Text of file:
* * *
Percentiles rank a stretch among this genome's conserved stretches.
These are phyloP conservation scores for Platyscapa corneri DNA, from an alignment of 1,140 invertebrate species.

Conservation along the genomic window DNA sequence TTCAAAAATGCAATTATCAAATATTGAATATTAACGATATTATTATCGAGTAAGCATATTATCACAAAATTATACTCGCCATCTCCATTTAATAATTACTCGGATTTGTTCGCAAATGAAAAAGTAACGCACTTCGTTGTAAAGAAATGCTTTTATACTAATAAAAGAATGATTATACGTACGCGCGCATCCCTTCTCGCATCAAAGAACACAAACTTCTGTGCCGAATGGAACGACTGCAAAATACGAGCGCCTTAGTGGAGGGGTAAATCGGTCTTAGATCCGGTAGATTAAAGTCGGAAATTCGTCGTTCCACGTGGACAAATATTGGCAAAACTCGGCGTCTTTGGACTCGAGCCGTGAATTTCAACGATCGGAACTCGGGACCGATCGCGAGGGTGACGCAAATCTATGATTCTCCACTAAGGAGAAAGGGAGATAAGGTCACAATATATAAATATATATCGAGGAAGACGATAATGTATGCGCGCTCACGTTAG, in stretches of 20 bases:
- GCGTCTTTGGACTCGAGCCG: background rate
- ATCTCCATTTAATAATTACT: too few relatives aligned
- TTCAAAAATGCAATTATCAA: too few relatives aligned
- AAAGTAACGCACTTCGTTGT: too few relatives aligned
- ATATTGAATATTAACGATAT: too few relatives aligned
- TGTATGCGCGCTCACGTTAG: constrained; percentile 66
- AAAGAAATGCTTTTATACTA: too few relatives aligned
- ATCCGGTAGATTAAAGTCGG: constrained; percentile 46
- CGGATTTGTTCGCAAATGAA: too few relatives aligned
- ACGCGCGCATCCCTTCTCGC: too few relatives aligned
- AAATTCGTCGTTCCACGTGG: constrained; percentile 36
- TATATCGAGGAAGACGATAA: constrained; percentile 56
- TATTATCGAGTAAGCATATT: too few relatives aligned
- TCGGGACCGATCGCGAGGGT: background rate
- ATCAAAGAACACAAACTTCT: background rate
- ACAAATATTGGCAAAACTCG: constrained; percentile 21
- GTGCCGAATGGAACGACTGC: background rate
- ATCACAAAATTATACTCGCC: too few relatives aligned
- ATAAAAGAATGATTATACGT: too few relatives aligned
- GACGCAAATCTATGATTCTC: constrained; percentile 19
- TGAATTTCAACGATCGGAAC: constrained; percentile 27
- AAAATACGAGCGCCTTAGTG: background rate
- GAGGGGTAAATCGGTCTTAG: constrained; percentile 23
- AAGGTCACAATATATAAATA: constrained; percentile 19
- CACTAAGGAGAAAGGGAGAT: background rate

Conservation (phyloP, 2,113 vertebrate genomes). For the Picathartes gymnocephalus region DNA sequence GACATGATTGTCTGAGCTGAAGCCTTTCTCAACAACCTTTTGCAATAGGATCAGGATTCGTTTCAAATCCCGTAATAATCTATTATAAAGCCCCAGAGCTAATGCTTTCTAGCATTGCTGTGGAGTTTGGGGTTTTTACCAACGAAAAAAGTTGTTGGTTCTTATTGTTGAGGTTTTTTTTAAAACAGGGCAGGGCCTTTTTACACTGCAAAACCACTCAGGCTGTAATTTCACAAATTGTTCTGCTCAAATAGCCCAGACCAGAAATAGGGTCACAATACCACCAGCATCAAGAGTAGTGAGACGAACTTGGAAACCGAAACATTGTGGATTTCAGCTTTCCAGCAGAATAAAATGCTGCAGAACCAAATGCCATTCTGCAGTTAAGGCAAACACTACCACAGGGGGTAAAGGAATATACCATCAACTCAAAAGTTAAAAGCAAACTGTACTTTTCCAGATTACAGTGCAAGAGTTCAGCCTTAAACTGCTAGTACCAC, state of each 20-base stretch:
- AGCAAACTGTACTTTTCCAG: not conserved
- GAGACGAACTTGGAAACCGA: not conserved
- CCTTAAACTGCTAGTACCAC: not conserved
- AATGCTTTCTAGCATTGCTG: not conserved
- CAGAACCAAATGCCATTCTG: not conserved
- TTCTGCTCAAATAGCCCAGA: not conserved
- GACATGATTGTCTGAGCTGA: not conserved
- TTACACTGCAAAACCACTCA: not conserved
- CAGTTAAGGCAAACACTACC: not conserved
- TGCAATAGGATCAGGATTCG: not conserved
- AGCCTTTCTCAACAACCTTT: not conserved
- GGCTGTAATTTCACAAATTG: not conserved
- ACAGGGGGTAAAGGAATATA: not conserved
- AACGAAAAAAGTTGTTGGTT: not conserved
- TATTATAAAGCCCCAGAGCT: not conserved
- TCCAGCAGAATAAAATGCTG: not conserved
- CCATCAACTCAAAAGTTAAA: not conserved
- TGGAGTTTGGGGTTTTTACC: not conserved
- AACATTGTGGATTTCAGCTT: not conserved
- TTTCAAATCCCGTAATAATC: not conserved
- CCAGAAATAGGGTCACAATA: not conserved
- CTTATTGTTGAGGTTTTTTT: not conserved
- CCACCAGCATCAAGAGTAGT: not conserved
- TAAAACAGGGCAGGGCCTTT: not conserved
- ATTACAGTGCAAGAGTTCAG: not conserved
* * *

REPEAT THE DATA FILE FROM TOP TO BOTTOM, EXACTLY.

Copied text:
Percentiles rank a stretch among this genome's conserved stretches.
These are phyloP conservation scores for Platyscapa corneri DNA, from an alignment of 1,140 invertebrate species.

Conservation along the genomic window DNA sequence TTCAAAAATGCAATTATCAAATATTGAATATTAACGATATTATTATCGAGTAAGCATATTATCACAAAATTATACTCGCCATCTCCATTTAATAATTACTCGGATTTGTTCGCAAATGAAAAAGTAACGCACTTCGTTGTAAAGAAATGCTTTTATACTAATAAAAGAATGATTATACGTACGCGCGCATCCCTTCTCGCATCAAAGAACACAAACTTCTGTGCCGAATGGAACGACTGCAAAATACGAGCGCCTTAGTGGAGGGGTAAATCGGTCTTAGATCCGGTAGATTAAAGTCGGAAATTCGTCGTTCCACGTGGACAAATATTGGCAAAACTCGGCGTCTTTGGACTCGAGCCGTGAATTTCAACGATCGGAACTCGGGACCGATCGCGAGGGTGACGCAAATCTATGATTCTCCACTAAGGAGAAAGGGAGATAAGGTCACAATATATAAATATATATCGAGGAAGACGATAATGTATGCGCGCTCACGTTAG, in stretches of 20 bases:
- GCGTCTTTGGACTCGAGCCG: background rate
- ATCTCCATTTAATAATTACT: too few relatives aligned
- TTCAAAAATGCAATTATCAA: too few relatives aligned
- AAAGTAACGCACTTCGTTGT: too few relatives aligned
- ATATTGAATATTAACGATAT: too few relatives aligned
- TGTATGCGCGCTCACGTTAG: constrained; percentile 66
- AAAGAAATGCTTTTATACTA: too few relatives aligned
- ATCCGGTAGATTAAAGTCGG: constrained; percentile 46
- CGGATTTGTTCGCAAATGAA: too few relatives aligned
- ACGCGCGCATCCCTTCTCGC: too few relatives aligned
- AAATTCGTCGTTCCACGTGG: constrained; percentile 36
- TATATCGAGGAAGACGATAA: constrained; percentile 56
- TATTATCGAGTAAGCATATT: too few relatives aligned
- TCGGGACCGATCGCGAGGGT: background rate
- ATCAAAGAACACAAACTTCT: background rate
- ACAAATATTGGCAAAACTCG: constrained; percentile 21
- GTGCCGAATGGAACGACTGC: background rate
- ATCACAAAATTATACTCGCC: too few relatives aligned
- ATAAAAGAATGATTATACGT: too few relatives aligned
- GACGCAAATCTATGATTCTC: constrained; percentile 19
- TGAATTTCAACGATCGGAAC: constrained; percentile 27
- AAAATACGAGCGCCTTAGTG: background rate
- GAGGGGTAAATCGGTCTTAG: constrained; percentile 23
- AAGGTCACAATATATAAATA: constrained; percentile 19
- CACTAAGGAGAAAGGGAGAT: background rate

Conservation (phyloP, 2,113 vertebrate genomes). For the Picathartes gymnocephalus region DNA sequence GACATGATTGTCTGAGCTGAAGCCTTTCTCAACAACCTTTTGCAATAGGATCAGGATTCGTTTCAAATCCCGTAATAATCTATTATAAAGCCCCAGAGCTAATGCTTTCTAGCATTGCTGTGGAGTTTGGGGTTTTTACCAACGAAAAAAGTTGTTGGTTCTTATTGTTGAGGTTTTTTTTAAAACAGGGCAGGGCCTTTTTACACTGCAAAACCACTCAGGCTGTAATTTCACAAATTGTTCTGCTCAAATAGCCCAGACCAGAAATAGGGTCACAATACCACCAGCATCAAGAGTAGTGAGACGAACTTGGAAACCGAAACATTGTGGATTTCAGCTTTCCAGCAGAATAAAATGCTGCAGAACCAAATGCCATTCTGCAGTTAAGGCAAACACTACCACAGGGGGTAAAGGAATATACCATCAACTCAAAAGTTAAAAGCAAACTGTACTTTTCCAGATTACAGTGCAAGAGTTCAGCCTTAAACTGCTAGTACCAC, state of each 20-base stretch:
- AGCAAACTGTACTTTTCCAG: not conserved
- GAGACGAACTTGGAAACCGA: not conserved
- CCTTAAACTGCTAGTACCAC: not conserved
- AATGCTTTCTAGCATTGCTG: not conserved
- CAGAACCAAATGCCATTCTG: not conserved
- TTCTGCTCAAATAGCCCAGA: not conserved
- GACATGATTGTCTGAGCTGA: not conserved
- TTACACTGCAAAACCACTCA: not conserved
- CAGTTAAGGCAAACACTACC: not conserved
- TGCAATAGGATCAGGATTCG: not conserved
- AGCCTTTCTCAACAACCTTT: not conserved
- GGCTGTAATTTCACAAATTG: not conserved
- ACAGGGGGTAAAGGAATATA: not conserved
- AACGAAAAAAGTTGTTGGTT: not conserved
- TATTATAAAGCCCCAGAGCT: not conserved
- TCCAGCAGAATAAAATGCTG: not conserved
- CCATCAACTCAAAAGTTAAA: not conserved
- TGGAGTTTGGGGTTTTTACC: not conserved
- AACATTGTGGATTTCAGCTT: not conserved
- TTTCAAATCCCGTAATAATC: not conserved
- CCAGAAATAGGGTCACAATA: not conserved
- CTTATTGTTGAGGTTTTTTT: not conserved
- CCACCAGCATCAAGAGTAGT: not conserved
- TAAAACAGGGCAGGGCCTTT: not conserved
- ATTACAGTGCAAGAGTTCAG: not conserved